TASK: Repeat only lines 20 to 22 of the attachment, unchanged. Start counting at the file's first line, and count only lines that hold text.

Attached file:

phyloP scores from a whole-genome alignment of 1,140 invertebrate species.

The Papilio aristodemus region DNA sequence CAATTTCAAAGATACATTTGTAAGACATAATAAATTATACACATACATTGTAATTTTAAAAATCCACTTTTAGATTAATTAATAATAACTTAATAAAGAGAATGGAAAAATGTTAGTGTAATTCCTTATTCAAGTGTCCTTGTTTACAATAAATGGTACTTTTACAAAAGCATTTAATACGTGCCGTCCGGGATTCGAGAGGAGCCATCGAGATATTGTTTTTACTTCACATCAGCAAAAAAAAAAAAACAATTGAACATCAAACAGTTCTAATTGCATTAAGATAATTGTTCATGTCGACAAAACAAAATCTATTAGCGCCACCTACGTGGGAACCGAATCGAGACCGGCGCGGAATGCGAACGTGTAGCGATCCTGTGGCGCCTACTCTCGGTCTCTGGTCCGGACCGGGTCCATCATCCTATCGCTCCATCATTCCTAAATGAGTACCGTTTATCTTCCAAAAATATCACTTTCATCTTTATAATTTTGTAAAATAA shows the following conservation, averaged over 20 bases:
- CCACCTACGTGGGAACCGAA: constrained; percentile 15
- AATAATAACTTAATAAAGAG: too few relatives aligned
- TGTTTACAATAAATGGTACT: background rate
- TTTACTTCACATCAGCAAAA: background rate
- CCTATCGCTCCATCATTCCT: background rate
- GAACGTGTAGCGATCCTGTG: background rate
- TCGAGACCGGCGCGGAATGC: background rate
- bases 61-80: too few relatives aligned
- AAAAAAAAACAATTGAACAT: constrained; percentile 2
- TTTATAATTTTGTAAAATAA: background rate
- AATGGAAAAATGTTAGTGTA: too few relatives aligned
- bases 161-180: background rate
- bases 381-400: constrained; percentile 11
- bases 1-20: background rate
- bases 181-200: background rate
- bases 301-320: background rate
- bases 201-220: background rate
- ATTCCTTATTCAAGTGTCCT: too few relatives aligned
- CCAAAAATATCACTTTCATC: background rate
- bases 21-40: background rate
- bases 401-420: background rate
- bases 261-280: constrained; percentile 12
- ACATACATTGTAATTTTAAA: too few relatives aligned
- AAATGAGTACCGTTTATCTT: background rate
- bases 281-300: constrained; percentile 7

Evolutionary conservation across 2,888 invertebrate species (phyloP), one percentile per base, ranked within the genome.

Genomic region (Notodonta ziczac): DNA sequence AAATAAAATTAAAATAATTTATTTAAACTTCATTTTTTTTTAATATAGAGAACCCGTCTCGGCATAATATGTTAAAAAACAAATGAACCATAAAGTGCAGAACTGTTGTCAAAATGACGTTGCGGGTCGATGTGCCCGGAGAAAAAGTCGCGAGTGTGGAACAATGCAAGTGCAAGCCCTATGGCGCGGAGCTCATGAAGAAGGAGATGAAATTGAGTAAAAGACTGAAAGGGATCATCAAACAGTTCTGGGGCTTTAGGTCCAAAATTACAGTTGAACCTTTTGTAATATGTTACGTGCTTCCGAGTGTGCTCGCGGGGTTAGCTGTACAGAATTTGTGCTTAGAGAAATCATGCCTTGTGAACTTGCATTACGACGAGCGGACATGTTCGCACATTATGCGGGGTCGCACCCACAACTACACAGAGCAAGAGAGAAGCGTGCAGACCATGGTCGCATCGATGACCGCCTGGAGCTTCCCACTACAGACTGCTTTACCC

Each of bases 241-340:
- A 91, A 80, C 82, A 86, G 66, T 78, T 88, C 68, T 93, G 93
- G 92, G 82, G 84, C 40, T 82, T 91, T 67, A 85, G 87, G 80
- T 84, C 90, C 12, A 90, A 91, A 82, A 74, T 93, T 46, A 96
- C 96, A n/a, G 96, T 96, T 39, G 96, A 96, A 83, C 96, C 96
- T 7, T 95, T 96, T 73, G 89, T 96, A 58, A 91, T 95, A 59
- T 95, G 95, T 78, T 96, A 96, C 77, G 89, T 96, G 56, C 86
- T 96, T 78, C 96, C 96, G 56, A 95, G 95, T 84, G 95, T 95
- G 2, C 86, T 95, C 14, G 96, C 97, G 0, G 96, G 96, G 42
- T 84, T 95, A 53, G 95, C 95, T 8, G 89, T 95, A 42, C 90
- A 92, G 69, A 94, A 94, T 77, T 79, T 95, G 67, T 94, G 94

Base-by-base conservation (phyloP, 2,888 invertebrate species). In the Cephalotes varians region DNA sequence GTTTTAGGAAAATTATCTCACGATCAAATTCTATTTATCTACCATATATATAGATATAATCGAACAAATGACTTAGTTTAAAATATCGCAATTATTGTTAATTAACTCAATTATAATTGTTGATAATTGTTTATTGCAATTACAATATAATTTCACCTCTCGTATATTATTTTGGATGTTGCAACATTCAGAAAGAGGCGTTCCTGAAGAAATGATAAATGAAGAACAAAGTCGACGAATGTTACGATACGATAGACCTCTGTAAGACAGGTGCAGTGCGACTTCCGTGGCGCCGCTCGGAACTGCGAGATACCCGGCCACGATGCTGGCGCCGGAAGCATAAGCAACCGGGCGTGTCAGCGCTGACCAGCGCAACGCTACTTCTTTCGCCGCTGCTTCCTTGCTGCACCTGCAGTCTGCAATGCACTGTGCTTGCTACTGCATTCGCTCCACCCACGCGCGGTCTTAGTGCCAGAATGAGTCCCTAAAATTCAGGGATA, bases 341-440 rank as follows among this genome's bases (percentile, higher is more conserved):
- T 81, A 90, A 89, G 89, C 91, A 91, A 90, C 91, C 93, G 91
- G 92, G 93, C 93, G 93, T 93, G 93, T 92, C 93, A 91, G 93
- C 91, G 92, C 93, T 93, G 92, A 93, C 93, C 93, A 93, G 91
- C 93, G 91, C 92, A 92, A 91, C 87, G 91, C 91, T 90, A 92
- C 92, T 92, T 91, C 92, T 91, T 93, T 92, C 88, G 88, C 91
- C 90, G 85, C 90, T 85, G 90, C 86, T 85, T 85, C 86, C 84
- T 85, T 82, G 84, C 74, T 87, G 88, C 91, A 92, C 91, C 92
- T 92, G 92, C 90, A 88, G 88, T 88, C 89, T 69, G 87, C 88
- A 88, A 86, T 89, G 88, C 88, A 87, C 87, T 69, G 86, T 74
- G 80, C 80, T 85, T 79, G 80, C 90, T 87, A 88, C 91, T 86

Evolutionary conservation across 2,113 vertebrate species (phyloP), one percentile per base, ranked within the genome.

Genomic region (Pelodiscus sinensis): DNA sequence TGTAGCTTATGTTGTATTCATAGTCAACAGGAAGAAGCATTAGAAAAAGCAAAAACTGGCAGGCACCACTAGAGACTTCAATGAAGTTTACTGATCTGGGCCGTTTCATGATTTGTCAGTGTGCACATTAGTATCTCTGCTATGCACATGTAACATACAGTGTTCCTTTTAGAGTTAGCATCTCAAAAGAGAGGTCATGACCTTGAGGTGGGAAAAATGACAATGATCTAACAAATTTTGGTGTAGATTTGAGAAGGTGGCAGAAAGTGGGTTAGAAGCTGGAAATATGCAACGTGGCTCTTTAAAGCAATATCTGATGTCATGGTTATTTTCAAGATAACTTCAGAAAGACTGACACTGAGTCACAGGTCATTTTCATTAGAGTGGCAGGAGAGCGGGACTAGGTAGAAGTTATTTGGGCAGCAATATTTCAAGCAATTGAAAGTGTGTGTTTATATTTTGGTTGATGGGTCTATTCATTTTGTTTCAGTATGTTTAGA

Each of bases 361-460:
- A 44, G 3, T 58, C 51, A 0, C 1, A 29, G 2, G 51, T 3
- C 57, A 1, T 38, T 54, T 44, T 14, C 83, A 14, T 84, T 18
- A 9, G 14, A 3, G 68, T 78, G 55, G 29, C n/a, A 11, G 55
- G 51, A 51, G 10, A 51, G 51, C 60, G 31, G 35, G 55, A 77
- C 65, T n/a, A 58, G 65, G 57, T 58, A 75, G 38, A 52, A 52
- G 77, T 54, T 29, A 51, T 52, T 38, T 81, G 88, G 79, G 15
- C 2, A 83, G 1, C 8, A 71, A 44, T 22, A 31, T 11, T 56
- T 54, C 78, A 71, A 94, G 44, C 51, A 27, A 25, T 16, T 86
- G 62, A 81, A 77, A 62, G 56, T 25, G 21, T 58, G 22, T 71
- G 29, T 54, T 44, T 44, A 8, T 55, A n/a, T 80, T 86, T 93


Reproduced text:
- ATTCCTTATTCAAGTGTCCT: too few relatives aligned
- CCAAAAATATCACTTTCATC: background rate
- bases 21-40: background rate